Experience the problem you need to solve

October 30, 2018

The Chairman, TATA Steel, Jamshedpur, India was holding a weekly meeting with his staff. One worker complained about the poor quality and maintenance of toilets for workers. In contrast, the toilets meant for the executives were of top quality having the highest standards of hygiene and cleanliness.

The Chairman found this was unacceptable. Workers should have access to clean toilets. He asked his top executive how much time they would take to set it right. The executive asked for a month’s time.

The Chairman said “I would rather do it in a day. Send me a carpenter.” The next day, when the carpenter came, he simply ordered the sign boards to be swapped. The sign board on the workers’ toilet displayed “Executives” and the Executives’ toilet displayed “Workers”. The Chairman then instructed this sign to be changed every fortnight. The quality of both the toilets came at par within three days.

This incident was shared as an example of leadership by a friend, which indeed it is. But it also shows people need to have a feel of the problem they need to solve. Workers’ toilets would not have improved so quickly if the executives would not have had to use them.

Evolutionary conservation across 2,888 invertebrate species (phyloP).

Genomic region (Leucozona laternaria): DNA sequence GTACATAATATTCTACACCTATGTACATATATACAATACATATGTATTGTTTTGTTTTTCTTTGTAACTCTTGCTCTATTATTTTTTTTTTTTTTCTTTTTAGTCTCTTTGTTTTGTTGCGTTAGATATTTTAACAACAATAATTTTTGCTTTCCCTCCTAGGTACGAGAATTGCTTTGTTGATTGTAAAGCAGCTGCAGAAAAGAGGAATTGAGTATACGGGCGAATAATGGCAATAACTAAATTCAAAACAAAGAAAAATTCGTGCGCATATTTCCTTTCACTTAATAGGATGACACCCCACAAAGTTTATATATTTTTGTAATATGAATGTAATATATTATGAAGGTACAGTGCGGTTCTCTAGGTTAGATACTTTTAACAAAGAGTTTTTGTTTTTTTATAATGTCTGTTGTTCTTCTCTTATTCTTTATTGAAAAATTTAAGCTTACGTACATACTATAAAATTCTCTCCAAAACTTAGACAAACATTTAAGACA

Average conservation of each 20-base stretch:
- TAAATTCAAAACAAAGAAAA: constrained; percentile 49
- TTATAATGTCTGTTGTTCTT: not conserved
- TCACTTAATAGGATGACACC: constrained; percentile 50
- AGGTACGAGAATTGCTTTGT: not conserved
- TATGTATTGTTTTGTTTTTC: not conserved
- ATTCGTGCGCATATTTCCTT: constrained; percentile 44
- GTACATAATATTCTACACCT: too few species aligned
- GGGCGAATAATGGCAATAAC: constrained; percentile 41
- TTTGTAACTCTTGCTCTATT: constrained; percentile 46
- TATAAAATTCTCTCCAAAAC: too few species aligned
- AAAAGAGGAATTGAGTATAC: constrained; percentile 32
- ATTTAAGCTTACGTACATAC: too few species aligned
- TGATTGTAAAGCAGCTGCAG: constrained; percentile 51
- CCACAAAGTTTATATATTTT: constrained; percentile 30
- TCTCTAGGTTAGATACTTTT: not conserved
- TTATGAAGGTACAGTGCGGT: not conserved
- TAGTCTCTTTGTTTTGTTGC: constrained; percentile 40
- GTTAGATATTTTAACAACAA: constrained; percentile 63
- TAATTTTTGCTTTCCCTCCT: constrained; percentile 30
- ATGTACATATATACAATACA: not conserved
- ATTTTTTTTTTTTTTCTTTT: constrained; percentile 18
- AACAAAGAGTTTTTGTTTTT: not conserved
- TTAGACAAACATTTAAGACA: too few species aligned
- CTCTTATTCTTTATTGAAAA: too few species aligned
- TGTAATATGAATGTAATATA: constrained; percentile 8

One-third of the global populations still does not have access to a clean and hygienic toilet. Close to 900 million people across the globe continue to practice open defecation. The sustainable Development Goal 6 aims to achieve access to water and sanitation for all by 2030.

Achieving this goal requires a change of mind set to approach solutions. Leaders and managers need to get out of their comfort zones and experience what people around them go through. Then only they will find quicker solutions.

My father was a police officer. I remember he would often go unannounced and eat in the canteen meant for police constables. He ate where all constables used to sit and eat rather than being served in the officer’s dining room. This ensured that the food caterers consistently gave attention to the quality of the food, cleanliness of the canteen, its washrooms and crockery. And, this was also good for the morale of the hard-working police constables.

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One bag for you, one for others

July 19, 2018